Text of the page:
It’s not yet spring, but with days growing perceptibly longer, the season of the seed catalogue has arrived. Many backyard gardeners still rely on packets from the grocery store or from the gardening center at a big box store, where all the carrots are orange and all the beans green. But there’s an extraordinary array of gorgeous, enticing flowers, herbs, and vegetables out there, specially bred or else researched and saved by heirloom and organic seed growers.
On today’s show, I’m joined by representatives of four seed companies that offer largely or exclusively organic seeds: Jim Weinburg, who owns Organica Seeds (Massachussetts), Tom Stearns, founder and owner of High Mowing Organic Seeds (Vermont), Ira Wallace of Southern Exposure Seed Exchange (Virginia), and John Pederson from Seed Savers Exchange (Iowa). Each one tells us a bit about their own company or organization, and then shares with us a few of the most interesting, undervalued, or popular seeds they carry. Finally, they talk about some of their own personal favorites.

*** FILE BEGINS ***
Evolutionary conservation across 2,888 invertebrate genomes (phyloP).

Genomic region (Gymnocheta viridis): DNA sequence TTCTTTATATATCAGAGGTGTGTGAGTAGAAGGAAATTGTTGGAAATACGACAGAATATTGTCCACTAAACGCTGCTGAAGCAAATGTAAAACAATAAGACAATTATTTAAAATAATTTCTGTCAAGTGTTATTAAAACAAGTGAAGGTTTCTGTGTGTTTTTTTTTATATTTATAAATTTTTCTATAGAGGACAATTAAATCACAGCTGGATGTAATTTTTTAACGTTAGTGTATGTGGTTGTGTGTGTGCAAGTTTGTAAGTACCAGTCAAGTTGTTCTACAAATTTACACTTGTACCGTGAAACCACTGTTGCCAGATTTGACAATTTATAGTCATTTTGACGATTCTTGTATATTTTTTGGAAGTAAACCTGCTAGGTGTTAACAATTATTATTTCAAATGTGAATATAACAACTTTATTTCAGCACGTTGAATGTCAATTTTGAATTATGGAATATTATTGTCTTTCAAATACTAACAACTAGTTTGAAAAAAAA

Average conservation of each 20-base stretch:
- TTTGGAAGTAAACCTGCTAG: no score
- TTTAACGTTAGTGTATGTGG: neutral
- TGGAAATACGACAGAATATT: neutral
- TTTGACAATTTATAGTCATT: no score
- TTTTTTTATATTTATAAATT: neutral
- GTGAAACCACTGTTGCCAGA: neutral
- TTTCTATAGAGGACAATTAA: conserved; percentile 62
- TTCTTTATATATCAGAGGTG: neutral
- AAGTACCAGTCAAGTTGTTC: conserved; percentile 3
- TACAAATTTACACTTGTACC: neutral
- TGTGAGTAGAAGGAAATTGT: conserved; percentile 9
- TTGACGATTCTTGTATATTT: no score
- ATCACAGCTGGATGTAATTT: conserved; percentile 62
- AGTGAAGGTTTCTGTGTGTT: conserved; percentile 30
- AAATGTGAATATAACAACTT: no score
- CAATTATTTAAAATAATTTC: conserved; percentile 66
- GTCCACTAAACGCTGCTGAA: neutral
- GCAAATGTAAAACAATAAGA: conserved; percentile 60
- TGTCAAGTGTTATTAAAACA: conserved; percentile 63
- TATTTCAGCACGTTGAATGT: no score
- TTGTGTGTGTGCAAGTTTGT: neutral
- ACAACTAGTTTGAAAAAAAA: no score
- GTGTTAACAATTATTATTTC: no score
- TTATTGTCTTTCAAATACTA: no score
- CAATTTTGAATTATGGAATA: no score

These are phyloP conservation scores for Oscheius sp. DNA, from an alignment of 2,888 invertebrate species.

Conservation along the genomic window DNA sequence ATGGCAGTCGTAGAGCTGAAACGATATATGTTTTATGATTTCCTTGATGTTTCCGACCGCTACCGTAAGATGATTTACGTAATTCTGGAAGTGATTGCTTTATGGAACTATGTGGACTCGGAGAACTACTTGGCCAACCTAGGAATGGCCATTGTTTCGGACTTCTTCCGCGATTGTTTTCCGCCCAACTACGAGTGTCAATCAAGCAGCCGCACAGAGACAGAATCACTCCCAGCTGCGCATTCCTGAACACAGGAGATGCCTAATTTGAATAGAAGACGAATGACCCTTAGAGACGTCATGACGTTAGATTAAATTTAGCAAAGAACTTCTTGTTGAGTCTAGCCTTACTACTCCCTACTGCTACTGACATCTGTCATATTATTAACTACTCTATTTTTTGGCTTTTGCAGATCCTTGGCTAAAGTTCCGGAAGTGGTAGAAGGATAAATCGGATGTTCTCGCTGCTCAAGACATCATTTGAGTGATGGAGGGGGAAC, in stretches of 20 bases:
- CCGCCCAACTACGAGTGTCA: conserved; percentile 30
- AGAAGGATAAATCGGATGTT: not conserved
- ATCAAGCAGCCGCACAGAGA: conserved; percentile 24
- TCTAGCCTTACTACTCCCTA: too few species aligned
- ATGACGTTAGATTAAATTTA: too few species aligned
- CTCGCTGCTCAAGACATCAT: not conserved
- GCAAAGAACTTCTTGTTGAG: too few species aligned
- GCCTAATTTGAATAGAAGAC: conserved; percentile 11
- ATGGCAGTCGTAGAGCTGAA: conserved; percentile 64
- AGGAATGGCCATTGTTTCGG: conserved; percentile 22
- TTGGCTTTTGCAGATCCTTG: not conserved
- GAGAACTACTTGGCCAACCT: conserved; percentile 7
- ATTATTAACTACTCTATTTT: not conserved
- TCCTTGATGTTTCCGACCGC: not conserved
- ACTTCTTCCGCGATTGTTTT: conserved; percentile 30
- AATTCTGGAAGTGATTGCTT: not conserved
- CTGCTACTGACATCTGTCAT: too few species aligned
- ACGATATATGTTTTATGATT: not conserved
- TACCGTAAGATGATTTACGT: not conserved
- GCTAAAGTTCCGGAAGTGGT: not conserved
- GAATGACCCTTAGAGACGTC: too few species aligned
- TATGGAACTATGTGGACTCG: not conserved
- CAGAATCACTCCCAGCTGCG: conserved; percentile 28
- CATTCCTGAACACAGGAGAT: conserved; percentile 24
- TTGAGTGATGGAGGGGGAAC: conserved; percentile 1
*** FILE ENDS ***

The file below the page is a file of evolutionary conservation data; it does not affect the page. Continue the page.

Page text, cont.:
From Jim, you’ll hear about cotton that grows in different colors, and from Tom about melons that are “eyes-rolling-back-in-your-head” sweet; Ira mentions in passing that Southern Exposure carries twenty different kinds of okra, while John touts a potato that tastes as if it’s already buttered.
Before any of these folks even get started, however, I grab the chance to hold forth on some of the terms and categories that sometimes confuse beginning gardeners: Heirloom, hybrid, GMO, and “treated,” in reference to seeds. If this dash through the pollination and politics of seeds doesn’t leave you so breathless your mind quits on you entirely, it might help you make sense of the occasional jargon that creeps into the interviews.
All of the links, along with pictures of many of the vegetables mentioned and links to others, can be found on the blog, The Manic Gardener.